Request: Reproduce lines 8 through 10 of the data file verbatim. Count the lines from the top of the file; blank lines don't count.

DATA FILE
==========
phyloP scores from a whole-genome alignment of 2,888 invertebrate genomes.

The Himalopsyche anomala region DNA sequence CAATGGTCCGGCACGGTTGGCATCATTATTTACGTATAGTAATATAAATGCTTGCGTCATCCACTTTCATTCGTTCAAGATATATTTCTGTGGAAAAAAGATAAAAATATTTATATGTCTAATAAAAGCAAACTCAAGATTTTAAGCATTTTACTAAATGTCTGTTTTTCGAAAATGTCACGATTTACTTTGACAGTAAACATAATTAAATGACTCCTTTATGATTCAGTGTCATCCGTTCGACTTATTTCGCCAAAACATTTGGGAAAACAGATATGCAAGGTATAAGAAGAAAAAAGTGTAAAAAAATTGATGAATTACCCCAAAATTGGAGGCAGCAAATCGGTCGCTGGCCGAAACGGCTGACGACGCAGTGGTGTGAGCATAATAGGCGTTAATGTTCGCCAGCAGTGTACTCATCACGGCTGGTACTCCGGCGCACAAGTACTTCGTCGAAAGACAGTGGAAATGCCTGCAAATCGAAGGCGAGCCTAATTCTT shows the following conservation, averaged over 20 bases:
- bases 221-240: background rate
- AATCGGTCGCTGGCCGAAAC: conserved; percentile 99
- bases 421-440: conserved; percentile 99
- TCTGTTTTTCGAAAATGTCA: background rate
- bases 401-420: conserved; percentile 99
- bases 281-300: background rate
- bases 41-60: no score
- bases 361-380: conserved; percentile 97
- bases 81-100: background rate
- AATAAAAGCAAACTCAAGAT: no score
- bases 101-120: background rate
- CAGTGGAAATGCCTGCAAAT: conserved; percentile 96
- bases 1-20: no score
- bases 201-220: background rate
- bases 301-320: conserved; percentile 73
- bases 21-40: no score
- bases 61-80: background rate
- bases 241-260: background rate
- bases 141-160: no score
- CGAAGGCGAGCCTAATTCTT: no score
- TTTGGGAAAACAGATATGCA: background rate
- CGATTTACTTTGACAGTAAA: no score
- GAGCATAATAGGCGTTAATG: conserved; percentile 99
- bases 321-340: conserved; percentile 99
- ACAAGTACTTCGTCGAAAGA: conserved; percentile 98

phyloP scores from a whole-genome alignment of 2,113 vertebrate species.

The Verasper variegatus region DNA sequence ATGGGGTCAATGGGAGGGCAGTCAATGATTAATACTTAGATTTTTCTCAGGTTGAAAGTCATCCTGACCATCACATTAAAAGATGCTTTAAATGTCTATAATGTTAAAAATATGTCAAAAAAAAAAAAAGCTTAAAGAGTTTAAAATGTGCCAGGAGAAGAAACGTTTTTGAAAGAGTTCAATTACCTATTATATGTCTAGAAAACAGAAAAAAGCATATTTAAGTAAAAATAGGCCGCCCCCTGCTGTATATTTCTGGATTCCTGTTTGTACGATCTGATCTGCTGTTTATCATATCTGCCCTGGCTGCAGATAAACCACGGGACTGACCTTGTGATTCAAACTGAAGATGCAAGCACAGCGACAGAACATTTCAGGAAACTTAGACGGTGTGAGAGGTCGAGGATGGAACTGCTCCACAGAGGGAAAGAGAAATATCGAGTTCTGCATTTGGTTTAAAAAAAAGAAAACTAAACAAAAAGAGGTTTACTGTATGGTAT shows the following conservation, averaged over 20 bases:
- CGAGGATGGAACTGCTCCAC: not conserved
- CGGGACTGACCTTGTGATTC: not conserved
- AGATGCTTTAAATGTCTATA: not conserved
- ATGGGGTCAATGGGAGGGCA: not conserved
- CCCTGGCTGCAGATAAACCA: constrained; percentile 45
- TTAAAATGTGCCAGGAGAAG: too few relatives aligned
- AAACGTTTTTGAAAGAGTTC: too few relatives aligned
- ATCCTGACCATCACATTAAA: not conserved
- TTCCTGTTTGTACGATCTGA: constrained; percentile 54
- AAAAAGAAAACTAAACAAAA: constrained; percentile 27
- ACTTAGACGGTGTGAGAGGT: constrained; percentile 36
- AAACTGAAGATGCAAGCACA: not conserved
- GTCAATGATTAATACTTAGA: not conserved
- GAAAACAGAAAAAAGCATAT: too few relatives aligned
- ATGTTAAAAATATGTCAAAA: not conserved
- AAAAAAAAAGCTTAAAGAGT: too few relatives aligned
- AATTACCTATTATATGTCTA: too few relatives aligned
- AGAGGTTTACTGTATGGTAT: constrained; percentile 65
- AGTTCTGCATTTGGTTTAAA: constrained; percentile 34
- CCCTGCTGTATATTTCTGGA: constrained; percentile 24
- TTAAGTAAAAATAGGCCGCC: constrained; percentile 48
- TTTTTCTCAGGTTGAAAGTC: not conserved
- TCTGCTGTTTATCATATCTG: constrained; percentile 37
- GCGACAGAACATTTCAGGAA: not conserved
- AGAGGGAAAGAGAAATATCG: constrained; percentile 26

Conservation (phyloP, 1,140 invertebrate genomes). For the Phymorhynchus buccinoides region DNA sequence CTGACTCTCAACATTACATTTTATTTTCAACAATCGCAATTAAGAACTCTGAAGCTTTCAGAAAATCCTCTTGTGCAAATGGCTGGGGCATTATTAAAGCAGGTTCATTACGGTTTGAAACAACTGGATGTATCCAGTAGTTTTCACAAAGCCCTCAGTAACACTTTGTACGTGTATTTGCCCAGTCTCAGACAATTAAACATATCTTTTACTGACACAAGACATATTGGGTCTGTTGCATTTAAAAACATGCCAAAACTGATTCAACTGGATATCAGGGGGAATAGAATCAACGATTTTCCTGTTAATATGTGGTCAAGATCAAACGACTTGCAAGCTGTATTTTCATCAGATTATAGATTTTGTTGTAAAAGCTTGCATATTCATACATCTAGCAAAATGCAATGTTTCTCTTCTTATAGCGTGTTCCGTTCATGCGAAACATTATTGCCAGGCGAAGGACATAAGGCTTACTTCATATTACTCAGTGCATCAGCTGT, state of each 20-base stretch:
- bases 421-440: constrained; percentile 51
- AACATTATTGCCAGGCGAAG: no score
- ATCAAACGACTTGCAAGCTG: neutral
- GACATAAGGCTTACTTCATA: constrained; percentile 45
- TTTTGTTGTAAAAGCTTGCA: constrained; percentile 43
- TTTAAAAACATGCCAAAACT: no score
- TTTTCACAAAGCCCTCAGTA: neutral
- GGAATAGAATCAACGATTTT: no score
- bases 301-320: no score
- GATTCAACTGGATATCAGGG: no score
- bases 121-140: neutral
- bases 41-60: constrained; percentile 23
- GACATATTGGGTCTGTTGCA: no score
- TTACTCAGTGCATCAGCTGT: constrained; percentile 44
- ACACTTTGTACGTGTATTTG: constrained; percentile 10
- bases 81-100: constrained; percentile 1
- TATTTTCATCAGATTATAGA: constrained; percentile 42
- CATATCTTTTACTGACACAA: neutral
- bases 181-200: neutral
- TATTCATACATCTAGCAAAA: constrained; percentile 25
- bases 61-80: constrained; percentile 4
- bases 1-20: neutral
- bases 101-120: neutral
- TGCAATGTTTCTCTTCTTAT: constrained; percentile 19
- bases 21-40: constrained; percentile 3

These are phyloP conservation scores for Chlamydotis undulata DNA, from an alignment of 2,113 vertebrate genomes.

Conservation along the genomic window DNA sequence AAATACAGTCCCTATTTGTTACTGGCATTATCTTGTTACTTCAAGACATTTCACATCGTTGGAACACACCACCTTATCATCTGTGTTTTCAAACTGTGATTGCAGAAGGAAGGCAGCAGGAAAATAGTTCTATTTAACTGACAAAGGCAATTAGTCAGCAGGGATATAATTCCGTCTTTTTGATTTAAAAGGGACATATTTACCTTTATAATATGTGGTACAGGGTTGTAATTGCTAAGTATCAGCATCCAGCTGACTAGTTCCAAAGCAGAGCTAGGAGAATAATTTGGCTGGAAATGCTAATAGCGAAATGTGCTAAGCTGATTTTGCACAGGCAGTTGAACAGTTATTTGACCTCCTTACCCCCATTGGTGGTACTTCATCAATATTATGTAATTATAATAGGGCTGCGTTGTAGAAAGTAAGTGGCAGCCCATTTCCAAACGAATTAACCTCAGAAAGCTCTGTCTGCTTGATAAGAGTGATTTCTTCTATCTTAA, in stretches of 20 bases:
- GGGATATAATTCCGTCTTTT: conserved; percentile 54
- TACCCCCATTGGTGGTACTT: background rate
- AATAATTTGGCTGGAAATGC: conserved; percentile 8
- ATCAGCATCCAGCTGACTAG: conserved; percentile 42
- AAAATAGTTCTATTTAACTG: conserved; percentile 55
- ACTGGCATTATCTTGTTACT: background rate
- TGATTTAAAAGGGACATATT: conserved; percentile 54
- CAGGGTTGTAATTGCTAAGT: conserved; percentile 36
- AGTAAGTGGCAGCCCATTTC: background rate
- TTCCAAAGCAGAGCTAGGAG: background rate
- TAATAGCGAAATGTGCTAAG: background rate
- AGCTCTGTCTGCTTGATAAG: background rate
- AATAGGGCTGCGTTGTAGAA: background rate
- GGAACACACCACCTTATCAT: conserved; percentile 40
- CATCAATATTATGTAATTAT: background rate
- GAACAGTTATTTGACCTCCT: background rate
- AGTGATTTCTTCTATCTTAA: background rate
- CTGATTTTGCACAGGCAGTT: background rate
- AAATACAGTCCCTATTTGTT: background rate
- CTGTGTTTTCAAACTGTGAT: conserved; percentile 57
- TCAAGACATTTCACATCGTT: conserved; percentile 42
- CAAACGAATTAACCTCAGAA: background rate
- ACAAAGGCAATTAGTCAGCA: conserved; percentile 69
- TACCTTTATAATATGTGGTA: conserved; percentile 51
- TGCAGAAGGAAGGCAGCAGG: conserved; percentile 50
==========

- bases 281-300: background rate
- bases 41-60: no score
- bases 361-380: conserved; percentile 97